The parent company of Rockstar Games and many others, believe that player are ready and willing to pay $70 for their games.
Take-Two are still making a killing with Grand Theft Auto: Online, for a while now it has been the most profitable entertainment product of all time. Strauss Zelnick, Take-Two CEO doesn’t think he’s drained us of enough money just yet. Speaking at a Morgan Stanley conference Zelnick hinted that he believes us gamers are now willing to spend $70 on AAA games, a $10 price increase.
Take-Two are the parent company of Rockstar Games and 2K Games, 2K ar known for their NBA 2K series which we’ve already seen get a price hike in recent years.
Inflation is one argument for the increase in price and on the surface that seems like a good argument, but gamers have been quick to point out the industries more lucrative monetisation practices which has only gotten more prevalent in recent years. As well as many games releasing unfinished and in poor quality.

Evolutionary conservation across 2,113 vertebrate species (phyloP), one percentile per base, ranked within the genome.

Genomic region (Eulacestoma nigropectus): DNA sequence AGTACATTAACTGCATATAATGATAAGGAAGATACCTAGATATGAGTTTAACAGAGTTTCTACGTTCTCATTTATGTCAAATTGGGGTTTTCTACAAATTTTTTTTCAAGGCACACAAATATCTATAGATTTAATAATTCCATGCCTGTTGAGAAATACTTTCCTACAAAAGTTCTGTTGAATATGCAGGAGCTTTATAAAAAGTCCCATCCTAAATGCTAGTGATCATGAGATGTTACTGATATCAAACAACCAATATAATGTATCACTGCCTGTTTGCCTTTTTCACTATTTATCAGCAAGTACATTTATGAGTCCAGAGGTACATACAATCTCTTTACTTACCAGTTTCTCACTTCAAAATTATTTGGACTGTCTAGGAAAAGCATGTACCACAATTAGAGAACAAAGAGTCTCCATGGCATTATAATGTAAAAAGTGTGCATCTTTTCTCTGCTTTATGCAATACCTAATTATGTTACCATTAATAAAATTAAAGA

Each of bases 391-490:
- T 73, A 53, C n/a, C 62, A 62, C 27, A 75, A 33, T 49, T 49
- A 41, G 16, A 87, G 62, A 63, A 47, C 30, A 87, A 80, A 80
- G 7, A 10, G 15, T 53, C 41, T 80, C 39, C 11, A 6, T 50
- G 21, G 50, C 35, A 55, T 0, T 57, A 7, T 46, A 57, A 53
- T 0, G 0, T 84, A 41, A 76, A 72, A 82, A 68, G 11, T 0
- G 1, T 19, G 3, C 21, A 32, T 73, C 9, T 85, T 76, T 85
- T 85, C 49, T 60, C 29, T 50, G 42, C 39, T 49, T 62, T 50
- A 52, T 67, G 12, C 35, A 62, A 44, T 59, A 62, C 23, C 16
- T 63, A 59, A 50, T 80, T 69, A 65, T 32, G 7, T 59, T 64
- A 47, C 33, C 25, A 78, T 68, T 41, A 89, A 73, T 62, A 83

“In terms of pricing, we announced a $70 price point for NBA 2K21. Our view was that we’re offering an extraordinary array of experiences and lots of replayability. The last time there was a frontline price increase in the U.S. was in 2005-2006. So we think consumers were ready for it,”
“We haven’t said anything about pricing other titles so far. We tend to make announcements on a title-by-title basis. Our view is to always deliver more value than what we charge, to make sure both the experience and paying for the experience are positive for the consumer.
Zelnick went on to say “We all know anecdotally that even if you love a consumer experience, if you feel you were overcharged for it, it ruins the experience and you don’t want to have it again. If you go to a nice restaurant and have a great experience and a great meal, but the check is double what you think it should be, you’re never going back.
“We always want consumers to feel that we deliver much more than we ask in return. That’s true for recurring consumer spending as well. We’re here to activate and engage consumers, and if we do that, monetization follows.“
Do game publishers and developers have a strong argument for charging more money for their games? We’ll let you decide.
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